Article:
Staff cuts create havoc in Wormword Scrubs
It's all so predictable. Each report into a prison, be it from the prisons inspector or independent monitoring boards, shows the same problems hitting the same institutions. Each of them puts the lie to Chris Grayling's claim that there is no prison crisis.
Wormwood Scrubs was already criticised in the harshest possible terms by the prisons inspector last month. This time it was the turn of the monitoring board. The institution had "a very dismal and highly regrettable year", it found. It is in a "dysfunctional and chaotic state".
Why? The same old reason. Staff numbers. Cut staffing and a prison cannot function. This is a simple truth Grayling refuses to recognise. The independent monitoring board does not have the same problem. "A severe shortage of experienced officers had a major knock on effect across most of the prison's wings and departments", it found.
"The core day was frequently a day of lockdown. Generally only a basic level of work was done in most of the prison’s departments including safer custody. The knock-on effect of lack of staff was felt throughout every area of the prison. The staff sickness rate became very high.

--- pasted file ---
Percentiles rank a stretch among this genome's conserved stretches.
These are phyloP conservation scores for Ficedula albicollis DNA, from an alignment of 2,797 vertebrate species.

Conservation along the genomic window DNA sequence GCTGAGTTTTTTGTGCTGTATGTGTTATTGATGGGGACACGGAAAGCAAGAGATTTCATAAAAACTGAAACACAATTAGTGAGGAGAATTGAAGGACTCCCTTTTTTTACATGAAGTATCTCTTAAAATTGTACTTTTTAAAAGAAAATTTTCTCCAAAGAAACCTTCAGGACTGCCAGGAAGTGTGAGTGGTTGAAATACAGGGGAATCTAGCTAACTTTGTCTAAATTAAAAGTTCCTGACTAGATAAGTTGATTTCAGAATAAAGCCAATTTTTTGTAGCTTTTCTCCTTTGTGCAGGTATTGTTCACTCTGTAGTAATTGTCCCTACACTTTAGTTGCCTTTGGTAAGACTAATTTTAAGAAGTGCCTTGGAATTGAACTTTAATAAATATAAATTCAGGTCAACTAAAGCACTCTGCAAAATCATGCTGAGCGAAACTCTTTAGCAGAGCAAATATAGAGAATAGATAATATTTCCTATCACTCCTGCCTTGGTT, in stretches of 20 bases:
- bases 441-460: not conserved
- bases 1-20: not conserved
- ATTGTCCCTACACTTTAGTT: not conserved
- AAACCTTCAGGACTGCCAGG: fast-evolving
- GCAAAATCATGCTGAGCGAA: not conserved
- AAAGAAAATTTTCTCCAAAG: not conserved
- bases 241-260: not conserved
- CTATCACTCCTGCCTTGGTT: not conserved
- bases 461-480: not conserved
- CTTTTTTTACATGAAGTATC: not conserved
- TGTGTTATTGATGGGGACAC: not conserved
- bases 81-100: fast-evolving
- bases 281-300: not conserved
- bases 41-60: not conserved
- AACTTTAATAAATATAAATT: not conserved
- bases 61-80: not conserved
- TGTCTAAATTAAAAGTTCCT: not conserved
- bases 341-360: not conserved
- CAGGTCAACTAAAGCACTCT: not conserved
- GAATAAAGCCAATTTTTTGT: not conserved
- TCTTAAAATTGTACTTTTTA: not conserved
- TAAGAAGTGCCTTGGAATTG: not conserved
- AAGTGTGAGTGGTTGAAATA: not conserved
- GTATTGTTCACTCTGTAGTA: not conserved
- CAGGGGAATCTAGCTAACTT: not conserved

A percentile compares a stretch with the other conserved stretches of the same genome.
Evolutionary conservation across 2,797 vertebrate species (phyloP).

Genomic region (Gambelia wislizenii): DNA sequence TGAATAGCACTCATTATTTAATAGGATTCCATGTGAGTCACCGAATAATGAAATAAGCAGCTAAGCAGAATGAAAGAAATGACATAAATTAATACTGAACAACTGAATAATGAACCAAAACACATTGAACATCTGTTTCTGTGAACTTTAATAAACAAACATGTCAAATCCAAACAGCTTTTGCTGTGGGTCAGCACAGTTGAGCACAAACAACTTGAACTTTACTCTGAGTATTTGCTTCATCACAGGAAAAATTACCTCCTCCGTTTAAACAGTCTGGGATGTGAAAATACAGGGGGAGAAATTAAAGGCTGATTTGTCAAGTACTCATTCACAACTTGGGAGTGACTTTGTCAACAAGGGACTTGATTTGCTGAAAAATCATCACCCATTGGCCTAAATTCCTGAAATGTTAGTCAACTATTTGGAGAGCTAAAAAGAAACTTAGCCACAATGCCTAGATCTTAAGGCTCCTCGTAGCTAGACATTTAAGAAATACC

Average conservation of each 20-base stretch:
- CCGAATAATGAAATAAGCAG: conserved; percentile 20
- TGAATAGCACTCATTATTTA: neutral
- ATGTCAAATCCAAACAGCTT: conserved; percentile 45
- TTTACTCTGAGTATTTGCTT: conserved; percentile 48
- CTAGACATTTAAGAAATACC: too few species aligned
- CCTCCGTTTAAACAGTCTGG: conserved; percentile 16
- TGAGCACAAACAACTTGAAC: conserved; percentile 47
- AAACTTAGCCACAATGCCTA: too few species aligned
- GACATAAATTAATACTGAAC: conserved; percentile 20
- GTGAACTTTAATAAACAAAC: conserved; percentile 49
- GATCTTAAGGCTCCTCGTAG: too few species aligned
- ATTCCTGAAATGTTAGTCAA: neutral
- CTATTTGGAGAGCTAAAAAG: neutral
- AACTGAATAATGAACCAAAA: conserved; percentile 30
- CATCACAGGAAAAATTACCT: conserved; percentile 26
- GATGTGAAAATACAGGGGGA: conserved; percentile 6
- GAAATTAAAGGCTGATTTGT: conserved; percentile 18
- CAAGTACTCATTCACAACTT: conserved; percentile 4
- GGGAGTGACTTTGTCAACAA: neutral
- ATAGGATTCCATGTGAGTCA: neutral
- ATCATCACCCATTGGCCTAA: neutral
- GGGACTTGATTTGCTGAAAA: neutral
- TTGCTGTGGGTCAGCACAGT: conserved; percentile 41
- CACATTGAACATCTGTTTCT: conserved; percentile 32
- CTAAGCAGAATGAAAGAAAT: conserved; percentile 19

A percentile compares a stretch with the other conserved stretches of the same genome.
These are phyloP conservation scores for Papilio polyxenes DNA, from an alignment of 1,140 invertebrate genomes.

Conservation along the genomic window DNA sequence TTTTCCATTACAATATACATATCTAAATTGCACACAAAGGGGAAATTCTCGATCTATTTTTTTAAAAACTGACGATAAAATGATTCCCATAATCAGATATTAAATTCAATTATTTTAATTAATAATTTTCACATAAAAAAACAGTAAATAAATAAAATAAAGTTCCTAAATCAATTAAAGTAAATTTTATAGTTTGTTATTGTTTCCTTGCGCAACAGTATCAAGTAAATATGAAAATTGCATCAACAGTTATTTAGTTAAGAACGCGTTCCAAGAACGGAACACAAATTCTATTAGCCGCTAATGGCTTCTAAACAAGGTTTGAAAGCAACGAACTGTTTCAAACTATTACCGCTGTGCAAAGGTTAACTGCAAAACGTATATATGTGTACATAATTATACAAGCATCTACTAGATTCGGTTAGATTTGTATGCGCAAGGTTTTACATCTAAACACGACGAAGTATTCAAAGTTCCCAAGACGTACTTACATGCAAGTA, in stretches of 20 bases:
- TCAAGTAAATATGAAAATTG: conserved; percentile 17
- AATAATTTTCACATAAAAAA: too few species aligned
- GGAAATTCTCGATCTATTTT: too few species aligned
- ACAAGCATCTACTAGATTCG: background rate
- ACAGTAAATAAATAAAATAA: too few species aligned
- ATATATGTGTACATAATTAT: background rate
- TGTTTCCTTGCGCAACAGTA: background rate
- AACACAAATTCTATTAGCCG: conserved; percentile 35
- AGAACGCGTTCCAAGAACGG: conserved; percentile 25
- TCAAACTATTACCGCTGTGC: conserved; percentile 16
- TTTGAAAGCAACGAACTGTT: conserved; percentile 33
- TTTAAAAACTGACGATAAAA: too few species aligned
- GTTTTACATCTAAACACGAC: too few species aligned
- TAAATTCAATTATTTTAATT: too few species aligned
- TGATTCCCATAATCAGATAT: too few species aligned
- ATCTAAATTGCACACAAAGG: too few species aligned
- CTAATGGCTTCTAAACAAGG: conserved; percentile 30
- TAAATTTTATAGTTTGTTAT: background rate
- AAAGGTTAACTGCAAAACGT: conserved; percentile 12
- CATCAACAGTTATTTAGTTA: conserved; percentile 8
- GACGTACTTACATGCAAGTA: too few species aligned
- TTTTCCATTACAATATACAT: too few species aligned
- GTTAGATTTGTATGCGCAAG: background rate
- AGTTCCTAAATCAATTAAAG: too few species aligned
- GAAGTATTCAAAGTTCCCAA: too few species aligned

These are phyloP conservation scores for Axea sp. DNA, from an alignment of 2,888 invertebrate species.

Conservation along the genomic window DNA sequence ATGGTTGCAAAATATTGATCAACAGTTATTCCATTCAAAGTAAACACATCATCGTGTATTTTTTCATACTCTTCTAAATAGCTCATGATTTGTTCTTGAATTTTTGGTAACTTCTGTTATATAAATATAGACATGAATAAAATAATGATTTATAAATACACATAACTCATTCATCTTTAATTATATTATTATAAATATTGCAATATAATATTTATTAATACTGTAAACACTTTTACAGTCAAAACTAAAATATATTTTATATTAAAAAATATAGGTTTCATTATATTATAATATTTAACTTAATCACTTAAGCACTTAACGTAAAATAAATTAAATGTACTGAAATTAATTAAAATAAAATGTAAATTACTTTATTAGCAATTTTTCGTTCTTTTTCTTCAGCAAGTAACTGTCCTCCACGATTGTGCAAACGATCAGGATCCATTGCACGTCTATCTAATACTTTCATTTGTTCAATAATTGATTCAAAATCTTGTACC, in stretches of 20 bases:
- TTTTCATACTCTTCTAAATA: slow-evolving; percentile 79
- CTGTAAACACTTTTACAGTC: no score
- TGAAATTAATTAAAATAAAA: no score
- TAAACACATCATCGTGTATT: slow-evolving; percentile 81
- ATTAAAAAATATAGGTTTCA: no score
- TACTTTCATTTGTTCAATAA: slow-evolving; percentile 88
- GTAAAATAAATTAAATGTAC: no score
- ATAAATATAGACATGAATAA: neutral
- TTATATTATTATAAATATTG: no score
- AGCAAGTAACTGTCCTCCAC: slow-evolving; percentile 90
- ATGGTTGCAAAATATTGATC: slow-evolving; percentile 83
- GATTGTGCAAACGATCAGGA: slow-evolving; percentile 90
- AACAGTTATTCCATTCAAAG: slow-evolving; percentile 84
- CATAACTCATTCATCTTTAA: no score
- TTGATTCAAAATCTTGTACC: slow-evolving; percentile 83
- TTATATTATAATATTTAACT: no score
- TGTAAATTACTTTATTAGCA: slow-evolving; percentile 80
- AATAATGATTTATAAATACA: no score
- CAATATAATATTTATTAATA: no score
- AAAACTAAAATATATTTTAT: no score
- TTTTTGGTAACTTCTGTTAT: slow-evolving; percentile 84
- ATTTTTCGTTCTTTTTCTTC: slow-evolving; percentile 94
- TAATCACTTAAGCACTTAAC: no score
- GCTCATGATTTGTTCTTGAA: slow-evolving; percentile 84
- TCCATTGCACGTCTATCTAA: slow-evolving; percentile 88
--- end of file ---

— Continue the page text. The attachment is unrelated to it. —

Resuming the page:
"The staff continue to have a very low morale. They have very serious concerns about safety, control and discipline. Most officers have little time to have meaningful conversations with prisoners which, in the board's view, is a cornerstone of their role.
"Meaningful rehabilitation has generally been no more than an aspiration for most of the year."
The prison library is well stocked and managed, with a solid provider in the form of Hammersmith and Fulham council. They've even extended their opening hours. But the number of visits to the library has dropped by about a third since January, because of the number of lockdowns. Staff shortages affect every corner of a prison.
Young offenders on remand were introduced recently, with entirely foreseeable results. Over 20% of all use of force is involved with them, even though they only make up five per cent of the population.
In the last reporting year, five people died in the prison.
Another day, another damning report on Britain's prison crisis. Grayling will pay it no attention. The tragedy is that it's all entirely preventable.